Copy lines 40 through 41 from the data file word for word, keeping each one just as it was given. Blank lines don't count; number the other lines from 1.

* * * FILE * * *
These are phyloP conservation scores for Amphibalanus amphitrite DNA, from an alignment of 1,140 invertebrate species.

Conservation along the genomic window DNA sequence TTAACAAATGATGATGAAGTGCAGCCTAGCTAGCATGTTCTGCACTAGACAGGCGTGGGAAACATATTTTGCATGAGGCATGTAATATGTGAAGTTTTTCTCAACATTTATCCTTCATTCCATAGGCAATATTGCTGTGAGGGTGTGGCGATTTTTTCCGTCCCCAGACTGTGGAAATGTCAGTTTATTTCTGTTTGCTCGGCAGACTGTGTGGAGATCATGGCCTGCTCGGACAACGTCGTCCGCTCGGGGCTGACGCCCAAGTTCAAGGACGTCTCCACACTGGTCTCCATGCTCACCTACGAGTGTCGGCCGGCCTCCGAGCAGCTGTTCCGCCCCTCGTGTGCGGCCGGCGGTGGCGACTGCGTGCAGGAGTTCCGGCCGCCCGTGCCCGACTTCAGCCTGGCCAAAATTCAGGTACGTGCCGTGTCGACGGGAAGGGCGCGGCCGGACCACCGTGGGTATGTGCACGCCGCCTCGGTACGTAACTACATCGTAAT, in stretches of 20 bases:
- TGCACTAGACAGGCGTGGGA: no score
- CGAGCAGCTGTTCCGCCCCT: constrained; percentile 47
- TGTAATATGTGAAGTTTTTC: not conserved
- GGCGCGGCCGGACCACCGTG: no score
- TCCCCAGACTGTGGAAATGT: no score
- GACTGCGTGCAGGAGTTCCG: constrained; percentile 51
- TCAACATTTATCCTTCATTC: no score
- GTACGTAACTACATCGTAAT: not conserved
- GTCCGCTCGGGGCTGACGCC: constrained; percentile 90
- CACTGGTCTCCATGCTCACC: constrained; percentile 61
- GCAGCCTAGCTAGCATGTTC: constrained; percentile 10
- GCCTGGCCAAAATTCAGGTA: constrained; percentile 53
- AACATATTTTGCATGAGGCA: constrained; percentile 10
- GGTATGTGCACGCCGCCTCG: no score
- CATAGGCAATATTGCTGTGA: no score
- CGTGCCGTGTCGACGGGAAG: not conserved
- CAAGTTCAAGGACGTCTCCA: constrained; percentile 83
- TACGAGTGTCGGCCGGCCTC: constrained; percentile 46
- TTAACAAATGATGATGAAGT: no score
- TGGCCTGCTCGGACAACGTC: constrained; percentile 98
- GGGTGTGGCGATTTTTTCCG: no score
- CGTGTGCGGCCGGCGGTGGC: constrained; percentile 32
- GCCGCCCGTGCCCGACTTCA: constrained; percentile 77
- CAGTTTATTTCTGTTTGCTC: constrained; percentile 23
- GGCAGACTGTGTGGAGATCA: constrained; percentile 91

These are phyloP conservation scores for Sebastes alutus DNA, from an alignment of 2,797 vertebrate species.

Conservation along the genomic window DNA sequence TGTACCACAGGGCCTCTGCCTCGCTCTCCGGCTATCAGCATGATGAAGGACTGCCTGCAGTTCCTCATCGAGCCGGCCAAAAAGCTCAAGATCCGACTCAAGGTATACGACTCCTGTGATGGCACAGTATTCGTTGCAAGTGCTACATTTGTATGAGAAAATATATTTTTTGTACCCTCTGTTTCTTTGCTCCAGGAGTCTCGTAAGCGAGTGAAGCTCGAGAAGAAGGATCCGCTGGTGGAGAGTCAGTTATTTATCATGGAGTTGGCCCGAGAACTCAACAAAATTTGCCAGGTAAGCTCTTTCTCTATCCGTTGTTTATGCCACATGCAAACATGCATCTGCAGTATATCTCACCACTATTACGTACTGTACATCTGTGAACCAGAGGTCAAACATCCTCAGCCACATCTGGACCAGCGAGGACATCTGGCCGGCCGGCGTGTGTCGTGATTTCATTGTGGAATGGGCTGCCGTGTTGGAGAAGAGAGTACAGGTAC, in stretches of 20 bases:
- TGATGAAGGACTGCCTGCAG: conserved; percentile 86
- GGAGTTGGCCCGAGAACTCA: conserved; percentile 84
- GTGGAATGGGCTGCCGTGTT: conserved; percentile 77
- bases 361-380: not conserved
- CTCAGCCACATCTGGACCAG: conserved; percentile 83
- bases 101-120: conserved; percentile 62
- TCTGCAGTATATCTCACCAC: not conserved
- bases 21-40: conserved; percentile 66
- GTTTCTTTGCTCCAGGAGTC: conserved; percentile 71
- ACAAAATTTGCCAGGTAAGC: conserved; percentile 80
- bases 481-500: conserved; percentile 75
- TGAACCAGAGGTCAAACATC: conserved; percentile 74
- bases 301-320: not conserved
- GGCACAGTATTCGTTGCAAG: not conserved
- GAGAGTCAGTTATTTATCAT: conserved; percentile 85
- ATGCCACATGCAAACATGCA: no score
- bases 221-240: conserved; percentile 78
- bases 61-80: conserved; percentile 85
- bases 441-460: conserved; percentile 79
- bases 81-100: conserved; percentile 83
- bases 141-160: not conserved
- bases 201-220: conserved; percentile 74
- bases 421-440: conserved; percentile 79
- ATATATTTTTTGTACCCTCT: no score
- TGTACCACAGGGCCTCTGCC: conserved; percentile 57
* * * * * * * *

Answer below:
- bases 481-500: conserved; percentile 75
- TGAACCAGAGGTCAAACATC: conserved; percentile 74